WisdomTree Japan CEO Jesper Koll’s Thoughts on the Upcoming BOJ Meeting Bank of Japan (BOJ) Governor Haruhiko Kuroda wasted no time to promote a weaker yen. As soon as Federal Reserve (Fed) chair Janet Yellen put the Fed’s resolve to raise U.S. interest rates back on the table, Kuroda went out of his way to stress that the BOJ is ready to move the other way: “There is ample space for additional easing in each of the three dimensions, we will not hesitate to implement additional policy measures to achieve our target of pushing up inflation expectations”.1 In other words, the BOJ will not be passive and simply rely on a stronger U.S. dollar (via higher U.S. rates) but intends to actively promote a weaker yen by easing Japanese monetary policy. The timing and clarity of the comments are important, in our view. Globally, the drop in U.S. rate-hike expectations was one of the drivers behind the dollar’s weakness. If indeed Yellen’s speech signals a reversal of the Fed’s likely rate path, the dollar should reverse as well. And domestically in Japan, uncertainty over future BOJ policy has been growing since the policy board announced a comprehensive review of monetary policy at its September board meeting. Now Kuroda’s Jackson Hole comments should leave no doubt: the governor’s confidence in the existing framework is unbroken and, yes, he is ready to ease again using the existing tools, i.e., the “three dimensions.”   What to Expect – September 20–21 The BOJ’s “three dimensions” of policy tools are:   1) quantitative easing, i.e., the growth target of the central bank’s balance sheet   2) qualitative easing, i.e., the asset mix with which the quantitative target will be achieved (JGBs, REITs, ETFs, etc.)   3) Negative interest rate policy (NIRP), i.e., negative interest rates charged on specific types of bank reserves with the BOJ   In our view, added easing will likely come primarily through added quantitative easing, while quality and NIRP policies are expected to stay basically untouched. Specifically, we maintain our long-held view that the BOJ will commit to de facto financing the new fiscal expansion adopted by Japanese prime minister Shinzo Abe’s cabinet in early August. Given that the extra budget borrowing requirement should come to about ¥5–10 trillion over the next 12–15 months, we expect the BOJ balance sheet growth target to rise from the current ¥80 trillion to ¥90 trillion. It is important to note that, technically, there will be one or two extra budgets, plus the main budget for FY2017 to make up the new fiscal expansion program; but the net new borrowing requirement over the treasury’s original budget baseline should come to around ¥5–10 trillion over the next 12–15 months. Both ETF and REIT purchase targets will likely stay unchanged, in our view. Qualitative easing may also come into play, with municipal and local government bonds becoming eligible for BOJ buying. Against this, we do not expect the BOJ to “extend duration” of its bond-buying plans. In our view, a flatter yield curve is not a desired outcome at this point in the cycle because of the negative implications for margins for financial institutions in general, and banks in particular.   NIRP Stays Put We do not expect added cuts to NIRP, negative rates charged for certain bank reserve deposits, because of the asymmetric reward structure that added NIRP implies, in our view: a more negative NIRP would squeeze margins for financial institutions, while added benefits for the “real economy” are bound to be insignificant—the 10-year fixed mortgage rate is already at 0.6%.2 If—counter to our expectations—the BOJ were to increase NIRP, it would send a very strong signal that the policy board wants to promote more aggressive and faster consolidation of Japan’s banking and financial system. We do not see this as a policy priority at this point in the cycle. Investment Implications for Two Scenarios by Jeremy Schwartz, Director of Research, WisdomTree Asset Management3:   Scenario 1: The BOJ will ease on September 21 and help promote a weaker yen—consider the WisdomTree Japan Hedged Equity Fund (DXJ) Actively promoting a weaker-yen policy at a time when U.S. dollar policy is ready for lift-off bodes well for the WisdomTree Japan Hedged Equity Fund (DXJ). No other fund does a better job of capturing the double gearing of a weaker yen compounding Japan’s earnings outlook, in our view. Remember: Every move of five yen against the dollar in yen weakness adds back about 6% to Japanese earnings.4   Scenario 2: The BOJ will not cut NIRP and trigger the unlock of value in Japanese banks—consider the WisdomTree Japan Hedged Financials Fund (DXJF) There is plenty of value in Japan’s financials: the “mega banks” trade on barely half their book value, close to the bottom of the historic 0.4x to 1.2x range.5 Part of this discount is forced by fears of an added “BOJ squeeze” through cuts in NIRP, in our view. If we are right and BOJ does not tinker with NIRP, Japan financials—and the WisdomTree Japan Hedged Financials Fund (DXJF) —are poised for outperformance, in our view.         1Source: Bank of Japan, commentary at Jackson Hole, 8/27/16. 2Sources: WisdomTree, Bloomberg as of 8/26/16. 3Jeremy Schwartz is a registered representative of Foreside Fund Services, LLC. 4Source: Bloomberg. 5Sources: WisdomTree, Bloomberg as of 8/26/16.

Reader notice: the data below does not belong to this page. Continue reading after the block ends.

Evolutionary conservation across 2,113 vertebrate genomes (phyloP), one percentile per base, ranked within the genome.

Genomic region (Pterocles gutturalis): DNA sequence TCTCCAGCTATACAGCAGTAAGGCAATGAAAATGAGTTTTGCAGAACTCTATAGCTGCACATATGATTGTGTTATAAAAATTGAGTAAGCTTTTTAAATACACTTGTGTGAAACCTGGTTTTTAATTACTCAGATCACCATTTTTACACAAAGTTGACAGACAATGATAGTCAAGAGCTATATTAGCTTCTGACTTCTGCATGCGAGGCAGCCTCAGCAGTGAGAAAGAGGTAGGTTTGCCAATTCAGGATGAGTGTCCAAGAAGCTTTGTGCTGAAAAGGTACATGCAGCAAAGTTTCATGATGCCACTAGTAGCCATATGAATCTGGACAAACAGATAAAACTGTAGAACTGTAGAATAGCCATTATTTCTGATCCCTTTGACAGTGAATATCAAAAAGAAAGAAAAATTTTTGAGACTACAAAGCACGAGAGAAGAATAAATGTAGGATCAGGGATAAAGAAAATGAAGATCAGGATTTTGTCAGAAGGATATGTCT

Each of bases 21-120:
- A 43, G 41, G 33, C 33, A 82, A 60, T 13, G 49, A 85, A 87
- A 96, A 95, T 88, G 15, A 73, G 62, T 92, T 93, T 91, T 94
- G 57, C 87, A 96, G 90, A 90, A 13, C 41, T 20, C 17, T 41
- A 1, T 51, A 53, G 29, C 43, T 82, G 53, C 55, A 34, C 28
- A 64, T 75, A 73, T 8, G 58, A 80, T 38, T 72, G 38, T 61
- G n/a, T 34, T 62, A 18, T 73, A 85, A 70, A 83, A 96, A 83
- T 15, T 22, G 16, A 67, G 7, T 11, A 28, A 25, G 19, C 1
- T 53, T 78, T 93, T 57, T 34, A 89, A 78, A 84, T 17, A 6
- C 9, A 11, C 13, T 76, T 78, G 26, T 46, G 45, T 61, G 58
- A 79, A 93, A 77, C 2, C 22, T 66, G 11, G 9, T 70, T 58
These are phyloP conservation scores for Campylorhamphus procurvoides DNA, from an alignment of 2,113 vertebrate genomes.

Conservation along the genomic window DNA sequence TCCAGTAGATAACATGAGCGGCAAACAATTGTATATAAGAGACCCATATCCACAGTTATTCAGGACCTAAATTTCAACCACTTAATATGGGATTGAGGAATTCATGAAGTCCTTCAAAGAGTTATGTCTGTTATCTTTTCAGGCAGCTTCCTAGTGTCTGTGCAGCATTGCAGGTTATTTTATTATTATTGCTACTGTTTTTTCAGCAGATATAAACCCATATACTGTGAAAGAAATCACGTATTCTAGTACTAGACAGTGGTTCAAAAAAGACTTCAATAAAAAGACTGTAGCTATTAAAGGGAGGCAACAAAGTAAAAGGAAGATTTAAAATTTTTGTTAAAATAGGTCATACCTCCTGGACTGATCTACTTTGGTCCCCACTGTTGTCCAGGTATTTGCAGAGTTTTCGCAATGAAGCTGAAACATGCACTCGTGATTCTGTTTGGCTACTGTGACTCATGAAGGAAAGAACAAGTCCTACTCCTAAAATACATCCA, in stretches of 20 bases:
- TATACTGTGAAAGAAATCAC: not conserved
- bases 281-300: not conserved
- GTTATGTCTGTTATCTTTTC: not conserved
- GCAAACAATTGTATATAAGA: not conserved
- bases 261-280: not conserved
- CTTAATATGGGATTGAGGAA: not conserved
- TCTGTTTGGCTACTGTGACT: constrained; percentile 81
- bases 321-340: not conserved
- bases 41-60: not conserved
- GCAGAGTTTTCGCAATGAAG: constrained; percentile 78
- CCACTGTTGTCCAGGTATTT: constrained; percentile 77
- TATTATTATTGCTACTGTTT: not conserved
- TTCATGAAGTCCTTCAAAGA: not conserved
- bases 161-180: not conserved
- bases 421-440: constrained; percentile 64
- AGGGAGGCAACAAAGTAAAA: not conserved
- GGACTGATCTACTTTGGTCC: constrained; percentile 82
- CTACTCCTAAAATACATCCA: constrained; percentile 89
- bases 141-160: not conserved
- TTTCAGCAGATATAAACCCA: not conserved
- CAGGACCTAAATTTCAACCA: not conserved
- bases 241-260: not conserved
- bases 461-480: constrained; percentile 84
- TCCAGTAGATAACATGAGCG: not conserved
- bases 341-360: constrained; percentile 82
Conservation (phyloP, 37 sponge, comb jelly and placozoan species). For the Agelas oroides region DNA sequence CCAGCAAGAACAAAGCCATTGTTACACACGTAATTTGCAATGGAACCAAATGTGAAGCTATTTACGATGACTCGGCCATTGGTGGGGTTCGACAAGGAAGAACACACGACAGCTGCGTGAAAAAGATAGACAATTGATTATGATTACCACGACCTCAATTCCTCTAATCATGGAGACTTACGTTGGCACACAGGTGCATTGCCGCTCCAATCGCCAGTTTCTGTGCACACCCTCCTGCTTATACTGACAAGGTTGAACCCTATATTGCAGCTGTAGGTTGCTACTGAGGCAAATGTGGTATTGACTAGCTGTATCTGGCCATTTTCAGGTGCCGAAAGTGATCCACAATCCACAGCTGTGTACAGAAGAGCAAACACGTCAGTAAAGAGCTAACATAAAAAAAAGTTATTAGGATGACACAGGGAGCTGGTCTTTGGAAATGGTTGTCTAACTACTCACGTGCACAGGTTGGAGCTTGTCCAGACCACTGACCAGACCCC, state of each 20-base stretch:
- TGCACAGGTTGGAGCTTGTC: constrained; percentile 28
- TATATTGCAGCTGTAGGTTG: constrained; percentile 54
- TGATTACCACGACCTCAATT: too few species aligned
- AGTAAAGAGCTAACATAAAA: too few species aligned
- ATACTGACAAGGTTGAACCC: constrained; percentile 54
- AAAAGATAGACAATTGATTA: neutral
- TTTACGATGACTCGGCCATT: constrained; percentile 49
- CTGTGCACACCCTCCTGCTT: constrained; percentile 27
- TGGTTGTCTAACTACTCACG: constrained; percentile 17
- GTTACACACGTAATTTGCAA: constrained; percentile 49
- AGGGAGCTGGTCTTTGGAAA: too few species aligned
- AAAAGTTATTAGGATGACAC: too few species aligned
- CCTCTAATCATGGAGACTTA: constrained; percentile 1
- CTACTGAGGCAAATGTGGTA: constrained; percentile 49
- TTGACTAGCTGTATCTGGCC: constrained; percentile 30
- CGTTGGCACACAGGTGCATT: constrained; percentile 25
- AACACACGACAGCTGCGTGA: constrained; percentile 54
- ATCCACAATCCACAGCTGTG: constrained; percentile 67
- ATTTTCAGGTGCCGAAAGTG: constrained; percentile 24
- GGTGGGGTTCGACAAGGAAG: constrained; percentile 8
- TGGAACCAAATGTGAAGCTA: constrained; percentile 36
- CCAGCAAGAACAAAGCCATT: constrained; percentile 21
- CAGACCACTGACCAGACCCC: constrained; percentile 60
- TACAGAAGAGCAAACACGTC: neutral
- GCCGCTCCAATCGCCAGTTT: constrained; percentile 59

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About the Contributor
Senior Advisor
Jesper Koll is a Senior Advisor to WisdomTree. Over the past two decades Jesper has been consistently ranked as one of the top Japan strategists/economists, working as Chief Strategist and Head of Research for major U.S. investment banks J.P. Morgan and Merrill Lynch. His analysis and insights have earned him a position on several Japanese government advisory committees and Jesper is also one of the few non-Japanese members of the Keizai Doyukai, the Japan Association of Corporate Executives. He has written two books in Japanese, Towards a New Japanese Golden Age and The End of Heisei Deflation. After arriving in Japan in 1986 Jesper initially worked as an aide to a Member of Parliament. Jesper has a Masters degree from the School of Advanced and International Studies at Johns Hopkins University and was a research fellow at both Tokyo University and Kyoto University. He is a graduate of the Lester B. Pearson College of the Pacific.